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Air Ambulance and Spatial Disorientation

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Air ambulance pilots usually have to deal with spatial disorientation. If you are wondering what spatial disorientation is, simply put it is the inability to gauge the landscape ahead due to bad weather conditions. Sometimes, it might even lead the pilot to misjudge the landscape before him. By the time he realizes his mistake, it is often too late and the result is a deadly crash. It is widely believed that this was the reason behind the fatal crash that killed Kobe Bryant recently and his daughter Gianna who was just 13 years old. Spatial disorientation has been the root cause of many air ambulance crashes in the past.

An Air Ambulance Technology can Make a Difference

TAWS or terrain awareness and warning system can make a whole lot of difference to air ambulance services and the safety of crew members as well as patients. It is a sophisticated device that scouts for hidden mountain peaks in mist and warn the pilot well in advance. The congress is now making this a feature mandatory for all commercial helicopters. This will include air ambulance service providers too. TAWS is compulsory for all air ambulance vehicles in the United States. However, the same cannot be said the world over.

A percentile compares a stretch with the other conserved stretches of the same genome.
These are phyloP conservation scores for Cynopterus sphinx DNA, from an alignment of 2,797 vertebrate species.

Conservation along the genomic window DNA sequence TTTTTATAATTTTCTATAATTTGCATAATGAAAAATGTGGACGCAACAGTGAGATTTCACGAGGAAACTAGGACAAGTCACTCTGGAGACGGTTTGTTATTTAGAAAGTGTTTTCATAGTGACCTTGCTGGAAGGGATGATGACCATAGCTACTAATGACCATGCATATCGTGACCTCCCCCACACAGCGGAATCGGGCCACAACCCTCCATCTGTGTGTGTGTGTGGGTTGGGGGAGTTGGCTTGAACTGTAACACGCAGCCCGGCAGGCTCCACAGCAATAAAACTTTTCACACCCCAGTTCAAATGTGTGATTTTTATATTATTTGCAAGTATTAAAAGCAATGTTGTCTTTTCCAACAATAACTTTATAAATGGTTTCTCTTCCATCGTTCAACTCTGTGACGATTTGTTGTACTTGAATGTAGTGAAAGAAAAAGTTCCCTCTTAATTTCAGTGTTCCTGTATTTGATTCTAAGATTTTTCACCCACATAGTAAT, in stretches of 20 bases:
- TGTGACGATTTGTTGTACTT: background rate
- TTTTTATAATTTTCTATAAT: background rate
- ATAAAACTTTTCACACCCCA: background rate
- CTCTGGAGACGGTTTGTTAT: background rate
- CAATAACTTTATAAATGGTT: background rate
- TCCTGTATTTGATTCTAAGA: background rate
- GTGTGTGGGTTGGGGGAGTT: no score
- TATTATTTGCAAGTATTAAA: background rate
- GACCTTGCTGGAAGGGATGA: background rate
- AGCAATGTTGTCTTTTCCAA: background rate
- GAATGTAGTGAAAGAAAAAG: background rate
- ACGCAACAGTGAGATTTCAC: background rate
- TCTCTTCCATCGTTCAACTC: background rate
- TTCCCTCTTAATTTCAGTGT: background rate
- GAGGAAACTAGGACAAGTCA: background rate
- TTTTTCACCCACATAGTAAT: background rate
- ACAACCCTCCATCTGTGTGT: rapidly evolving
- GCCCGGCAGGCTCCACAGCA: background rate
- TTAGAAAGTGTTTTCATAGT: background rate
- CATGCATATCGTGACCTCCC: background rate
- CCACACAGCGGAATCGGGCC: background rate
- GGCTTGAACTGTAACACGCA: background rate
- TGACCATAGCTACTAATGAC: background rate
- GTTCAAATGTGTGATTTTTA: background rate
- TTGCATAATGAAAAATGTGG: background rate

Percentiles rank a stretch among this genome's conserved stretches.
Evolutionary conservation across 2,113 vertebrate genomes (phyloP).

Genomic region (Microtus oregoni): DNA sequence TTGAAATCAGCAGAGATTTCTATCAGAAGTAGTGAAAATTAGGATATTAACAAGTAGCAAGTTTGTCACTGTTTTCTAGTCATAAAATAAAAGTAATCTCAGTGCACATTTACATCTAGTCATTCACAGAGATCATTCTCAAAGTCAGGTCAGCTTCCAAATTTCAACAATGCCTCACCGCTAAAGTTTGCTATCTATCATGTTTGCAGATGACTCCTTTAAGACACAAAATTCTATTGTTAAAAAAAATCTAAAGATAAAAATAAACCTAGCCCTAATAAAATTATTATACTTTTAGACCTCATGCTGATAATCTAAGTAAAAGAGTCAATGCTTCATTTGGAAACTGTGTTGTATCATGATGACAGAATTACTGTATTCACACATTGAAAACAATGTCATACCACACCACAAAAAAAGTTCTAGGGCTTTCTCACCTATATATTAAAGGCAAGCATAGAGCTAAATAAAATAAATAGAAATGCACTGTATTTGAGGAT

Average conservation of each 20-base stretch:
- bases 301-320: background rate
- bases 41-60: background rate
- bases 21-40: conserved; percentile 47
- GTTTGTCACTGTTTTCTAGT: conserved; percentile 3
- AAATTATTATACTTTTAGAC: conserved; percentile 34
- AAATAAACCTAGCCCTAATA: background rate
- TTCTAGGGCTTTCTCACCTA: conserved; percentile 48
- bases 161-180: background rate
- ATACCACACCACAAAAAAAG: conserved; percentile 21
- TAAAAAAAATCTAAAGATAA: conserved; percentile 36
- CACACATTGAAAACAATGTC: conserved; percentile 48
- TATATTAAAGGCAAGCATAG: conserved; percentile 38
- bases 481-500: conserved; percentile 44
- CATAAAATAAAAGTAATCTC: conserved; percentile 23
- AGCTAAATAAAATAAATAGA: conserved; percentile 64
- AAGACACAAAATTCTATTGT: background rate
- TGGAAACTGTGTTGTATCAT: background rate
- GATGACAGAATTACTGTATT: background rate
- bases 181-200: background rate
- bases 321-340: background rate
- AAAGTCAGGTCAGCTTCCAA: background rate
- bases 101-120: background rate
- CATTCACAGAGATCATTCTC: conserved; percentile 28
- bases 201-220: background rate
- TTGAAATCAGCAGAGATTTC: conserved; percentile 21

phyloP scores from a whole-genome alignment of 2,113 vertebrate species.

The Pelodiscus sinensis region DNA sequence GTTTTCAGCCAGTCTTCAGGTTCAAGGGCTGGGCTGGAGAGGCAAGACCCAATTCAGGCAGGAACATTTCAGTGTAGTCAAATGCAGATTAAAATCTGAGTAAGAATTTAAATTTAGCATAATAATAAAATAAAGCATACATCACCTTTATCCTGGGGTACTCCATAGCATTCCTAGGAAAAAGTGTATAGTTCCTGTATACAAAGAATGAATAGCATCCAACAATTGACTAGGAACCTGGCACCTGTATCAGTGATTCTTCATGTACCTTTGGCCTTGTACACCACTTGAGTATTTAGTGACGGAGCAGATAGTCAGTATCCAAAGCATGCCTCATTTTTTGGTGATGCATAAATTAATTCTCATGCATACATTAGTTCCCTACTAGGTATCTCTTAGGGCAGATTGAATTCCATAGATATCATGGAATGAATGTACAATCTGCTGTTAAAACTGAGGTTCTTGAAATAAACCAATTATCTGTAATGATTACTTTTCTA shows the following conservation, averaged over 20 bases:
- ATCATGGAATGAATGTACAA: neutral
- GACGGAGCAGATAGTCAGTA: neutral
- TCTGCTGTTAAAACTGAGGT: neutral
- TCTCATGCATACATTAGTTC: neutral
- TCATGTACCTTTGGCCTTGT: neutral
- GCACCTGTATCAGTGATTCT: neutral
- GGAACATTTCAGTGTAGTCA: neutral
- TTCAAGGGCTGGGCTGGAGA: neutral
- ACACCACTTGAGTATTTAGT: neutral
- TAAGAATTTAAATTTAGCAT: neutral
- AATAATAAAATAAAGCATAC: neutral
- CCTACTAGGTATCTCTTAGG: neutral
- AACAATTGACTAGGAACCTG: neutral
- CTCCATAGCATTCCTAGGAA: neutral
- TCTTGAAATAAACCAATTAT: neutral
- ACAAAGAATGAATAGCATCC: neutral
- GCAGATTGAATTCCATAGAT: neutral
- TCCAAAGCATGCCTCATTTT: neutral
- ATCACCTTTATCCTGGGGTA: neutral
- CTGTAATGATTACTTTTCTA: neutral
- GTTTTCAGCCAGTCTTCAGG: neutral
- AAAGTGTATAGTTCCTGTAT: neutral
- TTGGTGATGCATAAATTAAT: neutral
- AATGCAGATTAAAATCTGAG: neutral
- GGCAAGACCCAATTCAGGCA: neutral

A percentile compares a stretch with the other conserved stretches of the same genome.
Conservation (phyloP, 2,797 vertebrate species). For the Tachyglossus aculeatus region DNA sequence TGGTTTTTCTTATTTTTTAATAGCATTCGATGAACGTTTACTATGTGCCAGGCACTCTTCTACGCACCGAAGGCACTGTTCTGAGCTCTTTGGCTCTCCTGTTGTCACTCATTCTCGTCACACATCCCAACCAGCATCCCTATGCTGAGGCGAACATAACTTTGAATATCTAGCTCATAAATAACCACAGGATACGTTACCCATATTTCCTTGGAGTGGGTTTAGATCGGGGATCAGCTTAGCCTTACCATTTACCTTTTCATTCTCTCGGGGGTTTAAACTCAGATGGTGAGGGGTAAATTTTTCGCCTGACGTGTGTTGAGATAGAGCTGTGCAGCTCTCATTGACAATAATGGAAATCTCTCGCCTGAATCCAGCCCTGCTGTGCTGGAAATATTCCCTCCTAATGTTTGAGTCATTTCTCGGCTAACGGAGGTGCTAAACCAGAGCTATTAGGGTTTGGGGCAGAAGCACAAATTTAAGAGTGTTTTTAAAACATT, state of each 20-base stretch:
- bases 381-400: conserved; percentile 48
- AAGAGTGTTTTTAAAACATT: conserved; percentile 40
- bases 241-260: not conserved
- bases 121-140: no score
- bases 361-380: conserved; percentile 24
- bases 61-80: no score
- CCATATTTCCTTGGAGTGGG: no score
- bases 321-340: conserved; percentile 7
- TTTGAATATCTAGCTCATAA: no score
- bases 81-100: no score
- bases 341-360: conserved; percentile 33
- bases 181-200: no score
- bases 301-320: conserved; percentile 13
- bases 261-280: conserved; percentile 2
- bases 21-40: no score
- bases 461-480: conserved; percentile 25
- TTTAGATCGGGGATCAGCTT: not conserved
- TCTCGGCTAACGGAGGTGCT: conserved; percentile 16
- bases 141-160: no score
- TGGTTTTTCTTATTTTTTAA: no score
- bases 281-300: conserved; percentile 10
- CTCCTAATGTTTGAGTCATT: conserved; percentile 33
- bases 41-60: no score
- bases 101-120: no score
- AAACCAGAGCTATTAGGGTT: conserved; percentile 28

Real-Time Intelligence About Weather is Important

Pilots have to often fly in emergencies. It is hard to say no to a call when the patient is in a dire situation. In circumstances like these, the pilot, in the absence of TAWS, has to rely entirely on his senses and judgment to fly the air ambulance safely. Spatial disorientation becomes a risk in such cases. We have seen time and again that this approach is prone to failure and results in loss of life. It is, therefore, imperative that medical flights all over the world make use of this technology to stay safe.

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